"You can't escape the responsibility of tomorrow by evading it today." Abraham Lincoln
"The legitimate aim of criticism is to direct attention to the excellent. The bad will dig its own grave, and the imperfect may safely be left to that final neglect from which no amount of present undeserved popularity can rescue it." Bovee
"A really great man is known by three signs - generosity in the design, humanity in the execution, moderation in success." Bismarck
Today's image: Recycle, Renew, Teach, Love, Repeat by Thomas Hawk. Very cool. Thank you!
At this time every year we begin to get questions about planning, about budget process. Every year we provide a half dozen points by Dr Gary Hamel, to wit:
- "The gap between what can be imagined and what can be accomplished has never been smaller."
- "Today we are limited only by our imagination. Yet those who can imagine a new reality have always been outnumbered by those who cannot."
- "By the time an organization has wrung the last 5 percent of efficiency out of the how, someone else will have invented a new what. Inventing new whats - that's the key to thriving"
- "The world is increasingly divided into two kinds of organizations: those that can get no further than continuous improvement, and those who've made the jump to radical innovation."
- "Dream, create, explore, invent, pioneer, imagine: do these words describe what you do? If not, you are already irrelevant, and your organization is probably becoming so."
- "All too often a successful new business model becomes the business model for companies not creative enough to invent their own."
What is our business?
Who is our customer?
What is value to our customer?
The most important four questions for any enterprise. You must reach crystal clear clarity on these four points before you can move planning, the budget process, forward.
What game-changing innovation do we offer?
Getting better is not enough, it will not get the job done in 2008; you must get different. Your team must be obsessed with creating contrast. You must learn how to fail faster to succeed sooner.
Our most consistently successful clients (and those others we admire) are intent on making a small number of things happen each year. They are totally preoccupied with delivering, without fail, a handful of meaningful achievements. They look forward and imagine what their business will be.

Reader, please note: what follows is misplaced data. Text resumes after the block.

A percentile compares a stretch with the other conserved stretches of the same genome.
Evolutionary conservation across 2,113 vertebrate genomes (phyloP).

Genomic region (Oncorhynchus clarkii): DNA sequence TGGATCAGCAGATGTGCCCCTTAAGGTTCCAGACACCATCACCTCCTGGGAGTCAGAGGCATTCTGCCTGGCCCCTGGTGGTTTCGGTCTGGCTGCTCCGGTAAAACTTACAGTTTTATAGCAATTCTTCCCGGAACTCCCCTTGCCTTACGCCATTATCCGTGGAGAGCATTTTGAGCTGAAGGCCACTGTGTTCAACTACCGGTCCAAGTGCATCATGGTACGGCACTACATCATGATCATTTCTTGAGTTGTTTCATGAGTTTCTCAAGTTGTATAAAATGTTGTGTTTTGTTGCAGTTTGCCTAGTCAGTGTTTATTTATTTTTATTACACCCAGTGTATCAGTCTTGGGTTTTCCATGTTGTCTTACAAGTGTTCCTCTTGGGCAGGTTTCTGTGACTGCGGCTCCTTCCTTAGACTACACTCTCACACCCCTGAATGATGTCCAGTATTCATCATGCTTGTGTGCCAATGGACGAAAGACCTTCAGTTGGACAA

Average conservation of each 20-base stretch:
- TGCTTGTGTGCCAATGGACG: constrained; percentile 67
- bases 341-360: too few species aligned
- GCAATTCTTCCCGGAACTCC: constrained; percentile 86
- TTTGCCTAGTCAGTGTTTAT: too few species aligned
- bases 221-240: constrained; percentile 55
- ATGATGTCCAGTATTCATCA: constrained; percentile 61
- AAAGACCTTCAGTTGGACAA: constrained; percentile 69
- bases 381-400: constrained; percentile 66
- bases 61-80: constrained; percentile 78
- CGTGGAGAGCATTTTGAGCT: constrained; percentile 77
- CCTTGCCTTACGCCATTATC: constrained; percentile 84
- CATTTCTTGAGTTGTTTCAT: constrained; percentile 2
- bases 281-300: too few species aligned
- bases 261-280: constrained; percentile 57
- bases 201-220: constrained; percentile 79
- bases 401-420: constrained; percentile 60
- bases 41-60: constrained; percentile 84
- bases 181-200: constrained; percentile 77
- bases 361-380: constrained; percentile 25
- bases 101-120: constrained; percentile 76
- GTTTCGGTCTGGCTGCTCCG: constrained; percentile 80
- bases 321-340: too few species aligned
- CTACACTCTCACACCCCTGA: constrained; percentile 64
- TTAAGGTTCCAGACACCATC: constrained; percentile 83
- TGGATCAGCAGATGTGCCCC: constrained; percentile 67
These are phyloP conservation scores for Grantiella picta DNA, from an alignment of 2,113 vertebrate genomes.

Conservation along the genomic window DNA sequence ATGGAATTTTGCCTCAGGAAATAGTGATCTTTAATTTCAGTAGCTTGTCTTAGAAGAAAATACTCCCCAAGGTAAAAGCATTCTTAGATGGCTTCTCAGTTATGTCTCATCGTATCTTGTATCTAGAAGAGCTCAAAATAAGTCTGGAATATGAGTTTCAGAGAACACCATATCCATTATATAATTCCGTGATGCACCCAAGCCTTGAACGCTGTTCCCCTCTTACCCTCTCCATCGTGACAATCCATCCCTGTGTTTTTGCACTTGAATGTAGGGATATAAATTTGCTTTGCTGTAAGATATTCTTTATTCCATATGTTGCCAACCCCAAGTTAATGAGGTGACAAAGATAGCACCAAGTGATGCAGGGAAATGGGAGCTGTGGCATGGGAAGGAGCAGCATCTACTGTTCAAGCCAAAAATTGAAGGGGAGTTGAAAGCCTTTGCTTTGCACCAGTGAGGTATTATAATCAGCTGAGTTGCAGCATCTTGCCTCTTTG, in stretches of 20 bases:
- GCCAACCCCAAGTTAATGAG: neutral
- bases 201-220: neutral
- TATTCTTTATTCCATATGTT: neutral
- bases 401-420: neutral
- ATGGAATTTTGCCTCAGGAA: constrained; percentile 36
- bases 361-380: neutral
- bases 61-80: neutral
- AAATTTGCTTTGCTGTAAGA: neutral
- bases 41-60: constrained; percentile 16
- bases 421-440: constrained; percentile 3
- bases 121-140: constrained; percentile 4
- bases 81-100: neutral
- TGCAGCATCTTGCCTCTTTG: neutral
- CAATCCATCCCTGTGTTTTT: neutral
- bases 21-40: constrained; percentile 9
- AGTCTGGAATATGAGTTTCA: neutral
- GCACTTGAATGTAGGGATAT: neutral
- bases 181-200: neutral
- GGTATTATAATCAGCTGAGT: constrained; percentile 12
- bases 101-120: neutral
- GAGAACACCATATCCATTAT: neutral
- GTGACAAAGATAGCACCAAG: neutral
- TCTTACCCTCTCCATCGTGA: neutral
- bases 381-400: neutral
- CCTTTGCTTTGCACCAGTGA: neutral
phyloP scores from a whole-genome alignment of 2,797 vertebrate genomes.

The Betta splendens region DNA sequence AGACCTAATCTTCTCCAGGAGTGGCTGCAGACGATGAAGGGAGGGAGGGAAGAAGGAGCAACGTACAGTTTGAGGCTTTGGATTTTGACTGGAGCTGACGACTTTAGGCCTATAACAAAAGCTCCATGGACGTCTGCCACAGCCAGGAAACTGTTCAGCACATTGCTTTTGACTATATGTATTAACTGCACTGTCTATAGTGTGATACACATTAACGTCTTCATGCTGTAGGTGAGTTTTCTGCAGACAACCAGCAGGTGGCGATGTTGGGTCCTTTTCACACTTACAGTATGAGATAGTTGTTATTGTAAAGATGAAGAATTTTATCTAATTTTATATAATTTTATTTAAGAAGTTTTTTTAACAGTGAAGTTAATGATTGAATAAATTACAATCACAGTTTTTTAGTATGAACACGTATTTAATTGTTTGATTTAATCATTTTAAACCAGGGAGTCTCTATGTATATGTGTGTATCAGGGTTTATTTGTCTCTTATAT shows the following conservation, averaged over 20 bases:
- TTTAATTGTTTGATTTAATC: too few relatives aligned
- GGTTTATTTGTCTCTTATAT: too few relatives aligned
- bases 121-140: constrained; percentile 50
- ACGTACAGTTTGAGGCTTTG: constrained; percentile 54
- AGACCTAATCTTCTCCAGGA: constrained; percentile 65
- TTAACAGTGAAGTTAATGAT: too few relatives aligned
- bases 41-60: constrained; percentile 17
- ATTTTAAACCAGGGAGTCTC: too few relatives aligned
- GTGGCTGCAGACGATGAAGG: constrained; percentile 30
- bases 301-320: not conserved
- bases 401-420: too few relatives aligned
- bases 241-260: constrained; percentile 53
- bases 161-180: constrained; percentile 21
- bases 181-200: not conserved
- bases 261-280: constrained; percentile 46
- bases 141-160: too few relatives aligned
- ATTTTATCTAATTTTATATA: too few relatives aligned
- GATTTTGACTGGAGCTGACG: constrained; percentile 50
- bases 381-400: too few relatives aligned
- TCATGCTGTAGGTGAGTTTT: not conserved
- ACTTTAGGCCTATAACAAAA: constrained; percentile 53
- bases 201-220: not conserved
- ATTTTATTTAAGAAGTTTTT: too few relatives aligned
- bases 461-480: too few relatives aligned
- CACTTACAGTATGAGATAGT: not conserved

This is the most common of reasons for failure. In our experience teams too often show up at the budget dance with a plan driven by six agendas (five local and the one baked in by corporate) and twelve big things to do next year. They don't have a chance. Only the arithmetic works, certainly not the logic.
The objective-solution set alignment is not sufficiently optimized due to unexpected limits in resource elasticity, second order effects may now require some additional investment.
That's a twenty-five dollar way of saying the objectives were way too big for the dedicated resources and we will have to put more money in, or redirect funds, for a shot at (maybe) making the plan work. Resources are always dear, finite. Make every dollar count. No, make every nickel count.
Fully fund the three objectives with almost every resource you have. Cut resources to all activity that does not directly benefit or support achievement of your three objectives.
Abandon. Cut every penny that is not mission essential.
The very few exceptions, of course, being those expenses to support vital activities required by law, regulatory or common sense (revisit these as often as possible).
What three things must your team achieve next year?
Congrats & cheers: Barry Mayo, long-time pal and former colleague, on being named radio prexy at Radio One. Dan Kelley on reaching posting number 200 on his blog this morning. He's a programmer seriously dialed into classic rock, hardwired is perhaps more accurate, check out Dan's Classic Rock FM here. Blog on, Dan! Steve Wexler, Journal Broadcast Group EVP, named WTMJ TV GM. Celeste Perry new KFRC breakfast co-host, with the Duke; Sue Hall joins KFRC to do middays. Boomer Esiason and Craig Carton new breakfast hosts at WFAN.
Next: You are heading an audio entertainment startup, a music channel. You are given a first year budget of $1 million in cash to cover two line items. You may spend it as you wish given the following conditions:
You are required to decide what, if any, percentage of the $1 million to invest in talent, jocks, performers and how much to invest, if any, in marketing, advertising and promotion.
Bonus round: pick one. If you had to pick only one of those two, would it be staffing up with talent, setting yourself apart with jocks, entertainers or would you elect to go talent-free, jockless, flooding the zone with a clever, well timed ad and marketing blitz.
Next time, right here, in a brand new show.